donderdag 1 oktober 2015

Pagans in Vegas. Metric

Time flies, when you're writing for a blog on music. It's nearly three years ago that the previous album, 'Synthetica', of Metric received a close to favourable review on this blog. Read more here:( Not that much has changed since 2012. Metric plays its form of pop music, with some 80s doom and gloom in the background or even foreground. The voice of Emily Haines is still an important factor to this music.

Metric's music also still has two faces for me. I'm not one for the synthesizer, synthetic sounds of the 80s. The rules for playing and making music at the time were so strict, that every form of joy or fun coming through the melody was totally forbidden it seemed, on the punishment of being ostracised from the new wave ranks or something. There were some exceptions of course and Metric, ceteris paribus, would have been one of them. Just listen to what a joy 'Fortunes' is. Warmth, emotions, great chorus and some beautiful melodies. Like the rays of the sun shining through holes in a roof or the leaves of trees in a forest. Emily Haines escapes the restraints of the 80s musical context with ease, as do her musical companions as soon as they have the chance.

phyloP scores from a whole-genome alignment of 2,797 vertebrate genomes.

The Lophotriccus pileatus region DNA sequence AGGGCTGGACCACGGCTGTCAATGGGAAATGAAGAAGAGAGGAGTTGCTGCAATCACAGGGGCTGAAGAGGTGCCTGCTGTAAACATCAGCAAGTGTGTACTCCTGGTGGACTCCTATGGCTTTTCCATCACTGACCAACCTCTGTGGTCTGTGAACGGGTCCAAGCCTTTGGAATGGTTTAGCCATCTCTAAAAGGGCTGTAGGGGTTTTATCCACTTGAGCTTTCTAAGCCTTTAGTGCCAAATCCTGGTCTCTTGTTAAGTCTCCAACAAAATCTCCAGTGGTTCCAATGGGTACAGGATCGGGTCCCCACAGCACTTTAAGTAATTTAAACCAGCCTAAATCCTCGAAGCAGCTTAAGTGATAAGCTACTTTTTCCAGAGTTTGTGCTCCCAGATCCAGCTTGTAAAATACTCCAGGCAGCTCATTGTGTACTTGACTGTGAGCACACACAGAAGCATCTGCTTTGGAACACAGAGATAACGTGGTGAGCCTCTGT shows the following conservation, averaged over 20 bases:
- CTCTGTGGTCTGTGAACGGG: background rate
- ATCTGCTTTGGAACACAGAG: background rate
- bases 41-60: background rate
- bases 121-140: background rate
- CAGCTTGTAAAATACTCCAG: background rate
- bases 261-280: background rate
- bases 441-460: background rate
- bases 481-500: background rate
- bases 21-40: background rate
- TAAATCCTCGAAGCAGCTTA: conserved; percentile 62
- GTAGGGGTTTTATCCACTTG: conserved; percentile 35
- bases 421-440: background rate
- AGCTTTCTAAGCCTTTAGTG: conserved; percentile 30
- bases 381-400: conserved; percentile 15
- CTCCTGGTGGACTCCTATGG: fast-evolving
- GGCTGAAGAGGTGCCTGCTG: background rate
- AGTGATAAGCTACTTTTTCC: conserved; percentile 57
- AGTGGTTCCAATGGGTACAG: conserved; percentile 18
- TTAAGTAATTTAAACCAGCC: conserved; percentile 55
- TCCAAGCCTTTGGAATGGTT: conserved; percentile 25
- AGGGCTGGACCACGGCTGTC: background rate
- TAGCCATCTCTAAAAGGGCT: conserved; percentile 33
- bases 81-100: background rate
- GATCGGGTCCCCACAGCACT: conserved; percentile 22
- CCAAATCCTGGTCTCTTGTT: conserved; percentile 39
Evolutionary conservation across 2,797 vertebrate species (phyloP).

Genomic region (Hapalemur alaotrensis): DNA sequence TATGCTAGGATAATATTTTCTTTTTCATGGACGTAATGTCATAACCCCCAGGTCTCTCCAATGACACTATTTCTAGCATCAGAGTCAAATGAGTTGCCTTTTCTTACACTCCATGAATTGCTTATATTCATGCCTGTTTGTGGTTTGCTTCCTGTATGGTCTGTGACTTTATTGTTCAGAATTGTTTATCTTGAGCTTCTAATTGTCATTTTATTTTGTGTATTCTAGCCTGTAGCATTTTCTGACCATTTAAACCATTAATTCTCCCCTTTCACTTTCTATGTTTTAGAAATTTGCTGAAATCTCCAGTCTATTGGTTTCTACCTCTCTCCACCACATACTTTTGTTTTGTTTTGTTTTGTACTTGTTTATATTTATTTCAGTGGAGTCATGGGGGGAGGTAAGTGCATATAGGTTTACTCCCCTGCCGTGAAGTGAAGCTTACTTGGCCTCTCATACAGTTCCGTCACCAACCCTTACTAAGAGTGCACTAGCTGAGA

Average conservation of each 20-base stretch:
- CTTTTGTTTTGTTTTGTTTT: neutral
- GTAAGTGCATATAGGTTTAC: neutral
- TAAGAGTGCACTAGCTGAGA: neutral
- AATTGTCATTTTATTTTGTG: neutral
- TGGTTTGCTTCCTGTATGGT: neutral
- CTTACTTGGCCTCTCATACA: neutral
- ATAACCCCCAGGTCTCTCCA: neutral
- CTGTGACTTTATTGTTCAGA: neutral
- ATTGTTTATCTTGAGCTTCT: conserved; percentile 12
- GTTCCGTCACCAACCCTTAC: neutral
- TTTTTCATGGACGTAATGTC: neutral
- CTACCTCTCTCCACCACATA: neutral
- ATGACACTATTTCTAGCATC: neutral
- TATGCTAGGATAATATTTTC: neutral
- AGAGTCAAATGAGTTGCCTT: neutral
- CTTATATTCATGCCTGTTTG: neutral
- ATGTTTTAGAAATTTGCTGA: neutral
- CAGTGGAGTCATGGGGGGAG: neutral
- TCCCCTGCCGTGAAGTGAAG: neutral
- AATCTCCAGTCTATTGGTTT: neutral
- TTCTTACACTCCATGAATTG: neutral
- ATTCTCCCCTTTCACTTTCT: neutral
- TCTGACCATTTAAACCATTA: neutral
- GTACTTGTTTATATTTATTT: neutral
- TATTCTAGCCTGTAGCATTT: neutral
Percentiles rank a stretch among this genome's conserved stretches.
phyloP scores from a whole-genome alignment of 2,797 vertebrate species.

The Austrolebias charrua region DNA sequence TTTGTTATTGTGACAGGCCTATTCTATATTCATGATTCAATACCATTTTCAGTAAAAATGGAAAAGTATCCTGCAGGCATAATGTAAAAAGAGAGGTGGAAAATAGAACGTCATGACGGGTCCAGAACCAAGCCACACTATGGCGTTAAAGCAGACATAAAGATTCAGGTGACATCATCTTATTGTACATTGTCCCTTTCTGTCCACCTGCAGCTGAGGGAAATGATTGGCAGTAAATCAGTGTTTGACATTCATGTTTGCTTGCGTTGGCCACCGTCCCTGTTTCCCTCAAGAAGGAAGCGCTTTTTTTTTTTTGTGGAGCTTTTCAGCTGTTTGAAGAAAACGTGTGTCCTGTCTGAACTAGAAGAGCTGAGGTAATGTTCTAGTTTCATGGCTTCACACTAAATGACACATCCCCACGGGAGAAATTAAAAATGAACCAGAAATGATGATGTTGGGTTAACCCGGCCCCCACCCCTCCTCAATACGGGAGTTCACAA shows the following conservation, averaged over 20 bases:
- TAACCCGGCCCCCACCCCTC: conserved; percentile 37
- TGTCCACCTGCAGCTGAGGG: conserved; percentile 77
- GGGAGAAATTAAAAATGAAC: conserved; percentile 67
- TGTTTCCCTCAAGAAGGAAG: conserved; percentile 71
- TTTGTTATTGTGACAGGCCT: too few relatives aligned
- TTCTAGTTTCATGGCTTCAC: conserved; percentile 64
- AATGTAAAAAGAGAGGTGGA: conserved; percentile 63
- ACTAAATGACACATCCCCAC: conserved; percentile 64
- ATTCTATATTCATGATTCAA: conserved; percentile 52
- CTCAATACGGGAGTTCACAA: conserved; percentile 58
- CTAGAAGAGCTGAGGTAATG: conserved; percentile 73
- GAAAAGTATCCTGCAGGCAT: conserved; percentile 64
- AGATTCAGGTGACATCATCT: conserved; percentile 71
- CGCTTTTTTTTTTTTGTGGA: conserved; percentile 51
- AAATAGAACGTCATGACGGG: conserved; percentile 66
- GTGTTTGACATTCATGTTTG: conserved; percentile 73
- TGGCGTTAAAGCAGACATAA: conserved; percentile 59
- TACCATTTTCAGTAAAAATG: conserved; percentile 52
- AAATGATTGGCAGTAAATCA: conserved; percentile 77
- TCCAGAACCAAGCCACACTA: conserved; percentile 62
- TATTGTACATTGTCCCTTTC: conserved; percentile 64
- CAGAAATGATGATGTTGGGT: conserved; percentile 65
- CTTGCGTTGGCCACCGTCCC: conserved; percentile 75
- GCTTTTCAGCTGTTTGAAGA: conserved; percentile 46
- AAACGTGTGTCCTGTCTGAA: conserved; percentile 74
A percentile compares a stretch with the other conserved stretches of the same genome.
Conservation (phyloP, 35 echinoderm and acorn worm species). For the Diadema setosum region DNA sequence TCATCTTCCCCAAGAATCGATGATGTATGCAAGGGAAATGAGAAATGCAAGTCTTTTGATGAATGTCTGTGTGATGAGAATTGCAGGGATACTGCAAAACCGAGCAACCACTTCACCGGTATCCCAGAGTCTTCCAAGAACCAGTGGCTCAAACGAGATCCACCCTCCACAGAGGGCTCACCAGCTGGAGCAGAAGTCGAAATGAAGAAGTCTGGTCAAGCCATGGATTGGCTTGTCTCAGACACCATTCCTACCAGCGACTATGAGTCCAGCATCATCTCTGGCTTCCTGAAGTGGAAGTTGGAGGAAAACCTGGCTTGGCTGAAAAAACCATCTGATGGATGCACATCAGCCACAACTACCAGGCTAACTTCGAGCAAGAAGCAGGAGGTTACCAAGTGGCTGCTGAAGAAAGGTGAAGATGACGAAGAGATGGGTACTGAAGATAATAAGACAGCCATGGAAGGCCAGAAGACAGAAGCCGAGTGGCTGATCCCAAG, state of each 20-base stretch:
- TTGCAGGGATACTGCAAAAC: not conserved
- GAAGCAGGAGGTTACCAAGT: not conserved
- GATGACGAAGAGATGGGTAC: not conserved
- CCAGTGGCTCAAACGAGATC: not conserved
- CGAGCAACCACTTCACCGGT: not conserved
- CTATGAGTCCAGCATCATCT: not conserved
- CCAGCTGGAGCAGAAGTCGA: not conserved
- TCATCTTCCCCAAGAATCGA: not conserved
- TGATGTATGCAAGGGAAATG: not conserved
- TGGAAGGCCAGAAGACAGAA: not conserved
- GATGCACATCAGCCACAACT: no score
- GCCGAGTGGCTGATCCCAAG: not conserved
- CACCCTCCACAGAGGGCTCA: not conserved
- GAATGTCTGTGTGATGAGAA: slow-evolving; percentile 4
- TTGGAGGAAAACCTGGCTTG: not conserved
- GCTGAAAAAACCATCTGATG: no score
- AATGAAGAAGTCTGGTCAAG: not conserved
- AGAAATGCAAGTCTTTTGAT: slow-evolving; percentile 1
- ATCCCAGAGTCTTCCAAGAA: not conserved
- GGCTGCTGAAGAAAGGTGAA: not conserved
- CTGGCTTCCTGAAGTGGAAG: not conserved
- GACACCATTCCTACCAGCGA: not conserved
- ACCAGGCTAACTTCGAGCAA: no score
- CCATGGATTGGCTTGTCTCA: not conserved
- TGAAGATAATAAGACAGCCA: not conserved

It is moments like these that Metric very much gets on my good side. More than 'Synthetica' ever did even. Pagans in Vegas -who isn't there? Are not all visitors paying homage to one armed bandits and greed?- has been played regularly in the past weeks and slipped back into the tray of the cd player or selected on the iPod.

Fans of the Asteroids Galaxy Tour can go after this album without much trouble. Just like fans of the voice of one of the lady singers in Rah Rah should hear something to their liking. English singer Dee can be heard in here somewhere also, if we leave out the angry part.

It is with songs like the vocoder driven 'Cascades' that Metric swings back to my other side as fast as it swung hither. A very subdued song, dark and filled with the sort of rules I hated 34 years ago. I get the feeling that as soon as singer Haines let's her enthusiasm take the better of her, things get more fun. Or as soon as the guys in the band allow her to. Whichever it is, that are the moments I like Metric best. Like in the intro of 'For Kicks', where Metric meets The Cure. Strangely enough I like the stricter part here better than the chorus, which is a bit too mellow. The guitar comes back in a Depeche Mode way in 'Too Bad, So Sad', with a Blood Red Shoes kind of aah aah. Oh, I like this one.

Taking it all in I find that I like Pagans in Vegas best if I listen to it when I'm doing something else, like cooking the dinner e.g. Listening exclusively to the album is somewhat harder. Simply put there are better albums to devote my scarce spare time to, while Pagans in Vegas is good enough to play regularly. A strange position for a record to be in perhaps, but I am alright with that.


You can listen to 'Lie Lie Lie' here:

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